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BMW M3 Touring rendered: Look out Audi RS4 Avant

Can't wait to see the official images of the BMW M3 Touring? Neither could we, so we've whipped up these renders instead.

1 month ago
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Scott Collie
News Editor

The BMW M3 Touring is still at least two years away from being revealed, but we’re already getting excited.

After all, the first ever long-roof M3 is locked in for Australia, and promises to give the Audi RS4 Avant and Mercedes-AMG C63 S Estate a proper run for their money.

Thanks to the endless flow of leaked photos and spy pictures in the lead-up to the launch of the M3 sedan and M4 coupe, along with the official BMW teaser from Instagram, we have a pretty good idea about how it will look.

These images from CarExpert contributor Thanos Pappas show how we expect the G81 M3 Touring to shape up.

Expect to see the same bold kidney grille as the 4 Series, M3, and M4 up front, working with a deep splitter and slim headlights to create an aggressive look.

Down back, the classic Touring silhouette is made more aggressive by an oversized diffuser, pumped-up guards, and classic BMW M quad exhaust pipes. Inside, the new M3 will pack the latest BMW OS7.0 technology, along with what overseas sources have described as some of the best carbon-backed seats they’ve seen.

Although we don’t know when exactly the M3 Touring will be revealed, it’s already been locked in for Australia.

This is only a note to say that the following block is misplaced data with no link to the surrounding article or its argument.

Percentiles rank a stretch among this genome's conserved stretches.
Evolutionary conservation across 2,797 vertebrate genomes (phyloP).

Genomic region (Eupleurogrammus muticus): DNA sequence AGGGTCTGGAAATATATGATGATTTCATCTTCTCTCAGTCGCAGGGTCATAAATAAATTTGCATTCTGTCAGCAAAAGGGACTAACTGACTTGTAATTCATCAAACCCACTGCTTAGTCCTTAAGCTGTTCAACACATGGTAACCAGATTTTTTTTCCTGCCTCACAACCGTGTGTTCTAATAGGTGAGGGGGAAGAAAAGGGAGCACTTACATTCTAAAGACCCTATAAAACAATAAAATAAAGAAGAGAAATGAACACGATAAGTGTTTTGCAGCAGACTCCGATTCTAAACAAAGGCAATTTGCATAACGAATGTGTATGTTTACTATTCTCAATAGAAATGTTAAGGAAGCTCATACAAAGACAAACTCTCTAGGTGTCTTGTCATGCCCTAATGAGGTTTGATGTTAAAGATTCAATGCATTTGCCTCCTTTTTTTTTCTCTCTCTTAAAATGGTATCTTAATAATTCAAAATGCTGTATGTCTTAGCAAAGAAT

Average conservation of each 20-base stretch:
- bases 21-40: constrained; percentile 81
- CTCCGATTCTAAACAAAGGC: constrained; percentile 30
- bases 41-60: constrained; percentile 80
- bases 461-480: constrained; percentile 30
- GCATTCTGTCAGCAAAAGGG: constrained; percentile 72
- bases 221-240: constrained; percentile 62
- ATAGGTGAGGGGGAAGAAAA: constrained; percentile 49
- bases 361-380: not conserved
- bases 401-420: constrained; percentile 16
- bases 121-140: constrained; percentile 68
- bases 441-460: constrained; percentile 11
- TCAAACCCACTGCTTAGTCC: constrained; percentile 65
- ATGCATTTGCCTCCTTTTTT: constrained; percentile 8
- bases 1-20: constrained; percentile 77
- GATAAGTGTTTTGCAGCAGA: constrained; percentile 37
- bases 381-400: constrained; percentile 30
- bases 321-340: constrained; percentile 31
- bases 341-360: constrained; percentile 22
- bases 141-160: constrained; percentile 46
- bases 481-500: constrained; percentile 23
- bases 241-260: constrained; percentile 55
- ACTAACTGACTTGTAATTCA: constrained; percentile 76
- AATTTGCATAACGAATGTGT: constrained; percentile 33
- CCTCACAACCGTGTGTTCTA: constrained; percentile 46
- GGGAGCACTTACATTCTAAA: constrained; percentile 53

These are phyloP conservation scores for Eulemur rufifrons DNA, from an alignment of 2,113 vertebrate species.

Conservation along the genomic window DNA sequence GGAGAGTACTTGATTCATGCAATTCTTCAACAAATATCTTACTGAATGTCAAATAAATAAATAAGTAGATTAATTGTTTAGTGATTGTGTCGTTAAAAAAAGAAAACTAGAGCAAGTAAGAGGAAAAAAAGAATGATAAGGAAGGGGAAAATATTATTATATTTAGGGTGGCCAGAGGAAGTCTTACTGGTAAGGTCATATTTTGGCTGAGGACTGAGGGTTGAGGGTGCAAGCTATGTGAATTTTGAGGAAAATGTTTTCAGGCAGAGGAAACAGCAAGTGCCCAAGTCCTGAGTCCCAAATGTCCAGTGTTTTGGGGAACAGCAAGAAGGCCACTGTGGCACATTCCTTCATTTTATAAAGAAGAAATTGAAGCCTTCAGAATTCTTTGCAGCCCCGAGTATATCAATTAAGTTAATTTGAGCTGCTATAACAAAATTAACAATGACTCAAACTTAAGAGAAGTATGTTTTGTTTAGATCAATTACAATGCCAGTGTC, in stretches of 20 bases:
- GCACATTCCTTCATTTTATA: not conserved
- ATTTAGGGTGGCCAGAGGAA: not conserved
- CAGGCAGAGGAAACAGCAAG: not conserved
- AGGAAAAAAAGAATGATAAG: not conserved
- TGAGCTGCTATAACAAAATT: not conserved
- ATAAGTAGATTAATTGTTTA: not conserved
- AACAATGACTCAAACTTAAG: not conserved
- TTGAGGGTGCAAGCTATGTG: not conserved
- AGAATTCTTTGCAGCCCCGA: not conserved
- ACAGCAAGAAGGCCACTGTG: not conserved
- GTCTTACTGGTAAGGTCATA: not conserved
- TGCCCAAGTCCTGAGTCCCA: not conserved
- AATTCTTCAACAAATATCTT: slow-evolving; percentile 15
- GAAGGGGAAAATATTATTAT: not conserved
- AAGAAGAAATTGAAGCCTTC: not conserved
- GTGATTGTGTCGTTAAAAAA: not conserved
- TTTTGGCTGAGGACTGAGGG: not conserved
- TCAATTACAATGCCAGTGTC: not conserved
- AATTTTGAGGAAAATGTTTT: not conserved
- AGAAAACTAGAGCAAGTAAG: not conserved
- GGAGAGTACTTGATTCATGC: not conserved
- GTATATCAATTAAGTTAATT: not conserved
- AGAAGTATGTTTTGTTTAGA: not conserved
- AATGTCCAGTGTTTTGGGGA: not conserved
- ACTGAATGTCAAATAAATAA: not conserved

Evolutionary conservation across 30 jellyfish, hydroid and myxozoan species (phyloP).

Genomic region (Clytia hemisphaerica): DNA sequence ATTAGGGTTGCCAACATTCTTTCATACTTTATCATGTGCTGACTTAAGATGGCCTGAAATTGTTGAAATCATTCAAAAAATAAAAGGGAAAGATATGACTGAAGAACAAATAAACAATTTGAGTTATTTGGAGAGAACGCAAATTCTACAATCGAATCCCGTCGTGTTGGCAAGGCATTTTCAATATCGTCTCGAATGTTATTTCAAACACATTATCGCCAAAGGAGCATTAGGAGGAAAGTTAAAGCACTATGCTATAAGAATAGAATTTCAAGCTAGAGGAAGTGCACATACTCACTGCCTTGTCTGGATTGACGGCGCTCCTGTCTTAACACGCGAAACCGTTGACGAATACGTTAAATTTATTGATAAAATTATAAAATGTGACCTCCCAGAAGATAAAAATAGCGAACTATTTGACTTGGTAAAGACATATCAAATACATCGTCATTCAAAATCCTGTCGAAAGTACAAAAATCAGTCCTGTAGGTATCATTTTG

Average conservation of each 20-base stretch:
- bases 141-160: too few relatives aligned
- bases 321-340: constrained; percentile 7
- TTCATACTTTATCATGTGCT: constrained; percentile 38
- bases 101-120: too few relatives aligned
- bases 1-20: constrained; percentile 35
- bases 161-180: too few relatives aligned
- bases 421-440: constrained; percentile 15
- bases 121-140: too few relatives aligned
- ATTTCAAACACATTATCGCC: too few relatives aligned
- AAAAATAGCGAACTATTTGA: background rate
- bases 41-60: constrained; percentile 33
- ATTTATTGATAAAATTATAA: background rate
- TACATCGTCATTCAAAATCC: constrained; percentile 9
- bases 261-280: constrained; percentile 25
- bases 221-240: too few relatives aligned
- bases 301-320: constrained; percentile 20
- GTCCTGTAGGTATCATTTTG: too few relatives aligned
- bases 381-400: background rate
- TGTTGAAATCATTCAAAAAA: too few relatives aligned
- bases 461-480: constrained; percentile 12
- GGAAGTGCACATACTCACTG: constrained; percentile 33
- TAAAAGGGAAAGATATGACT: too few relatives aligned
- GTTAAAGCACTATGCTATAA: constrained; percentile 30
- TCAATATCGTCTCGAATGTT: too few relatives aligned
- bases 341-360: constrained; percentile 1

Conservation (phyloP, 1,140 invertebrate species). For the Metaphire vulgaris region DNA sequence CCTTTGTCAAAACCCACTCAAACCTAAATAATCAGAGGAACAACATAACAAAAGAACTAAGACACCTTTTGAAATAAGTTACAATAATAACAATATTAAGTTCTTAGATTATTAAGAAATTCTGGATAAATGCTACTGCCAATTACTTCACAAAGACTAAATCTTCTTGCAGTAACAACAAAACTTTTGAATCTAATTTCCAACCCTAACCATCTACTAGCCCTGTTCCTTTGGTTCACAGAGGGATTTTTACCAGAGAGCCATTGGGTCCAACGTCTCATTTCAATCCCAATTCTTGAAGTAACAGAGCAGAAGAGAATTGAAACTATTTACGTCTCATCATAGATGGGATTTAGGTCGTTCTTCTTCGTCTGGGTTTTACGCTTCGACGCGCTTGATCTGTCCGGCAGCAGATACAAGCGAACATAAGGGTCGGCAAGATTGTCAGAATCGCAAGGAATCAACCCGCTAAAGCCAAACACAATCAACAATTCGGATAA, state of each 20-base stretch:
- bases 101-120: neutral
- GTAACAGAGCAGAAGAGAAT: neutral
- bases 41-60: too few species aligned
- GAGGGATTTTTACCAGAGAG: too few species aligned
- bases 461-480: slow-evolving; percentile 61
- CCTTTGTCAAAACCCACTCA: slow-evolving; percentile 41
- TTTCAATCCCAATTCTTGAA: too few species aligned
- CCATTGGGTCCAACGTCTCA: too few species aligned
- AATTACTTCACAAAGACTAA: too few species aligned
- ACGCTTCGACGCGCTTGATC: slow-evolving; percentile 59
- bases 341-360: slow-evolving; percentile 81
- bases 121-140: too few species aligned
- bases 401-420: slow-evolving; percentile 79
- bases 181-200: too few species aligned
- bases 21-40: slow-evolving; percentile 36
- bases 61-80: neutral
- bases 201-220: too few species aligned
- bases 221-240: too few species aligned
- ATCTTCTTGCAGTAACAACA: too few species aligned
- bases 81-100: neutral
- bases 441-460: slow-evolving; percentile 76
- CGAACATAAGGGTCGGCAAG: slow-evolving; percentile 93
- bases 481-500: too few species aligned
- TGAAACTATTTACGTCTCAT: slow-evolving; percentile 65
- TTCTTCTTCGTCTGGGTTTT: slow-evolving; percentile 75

“We plan to introduce the M3 Touring and will advise arrival timing closer to the launch date,” a BMW Australia spokesperson told CarExpert.

BMW has considered an M3 Touring in the past, even going so far as to develop a feasibility prototype of the E46 M3 back in 2000.

It’s not yet clear whether the M3 Touring will offer a choice of both rear- and all-wheel drive, as the upcoming sixth-generation M3 sedan will do for the first time in the nameplate’s history.

The M3 sedan will also offer a choice of a twin-turbocharged 3.0-litre inline six in two different tunes: a 353kW version for the regular M3 and a 375kW version for the M3 Competition.

The defunct fifth-generation M3’s twin-turbo 3.0-litre inline-six produced 331kW of power and 550Nm of torque, bumped up to 338kW of power and 600Nm of torque in the M3 CS.

The new M3 will swap out its seven-speed dual-clutch automatic for an eight-speed torque-converter automatic from the M5, while a six-speed manual transmission will still be available.


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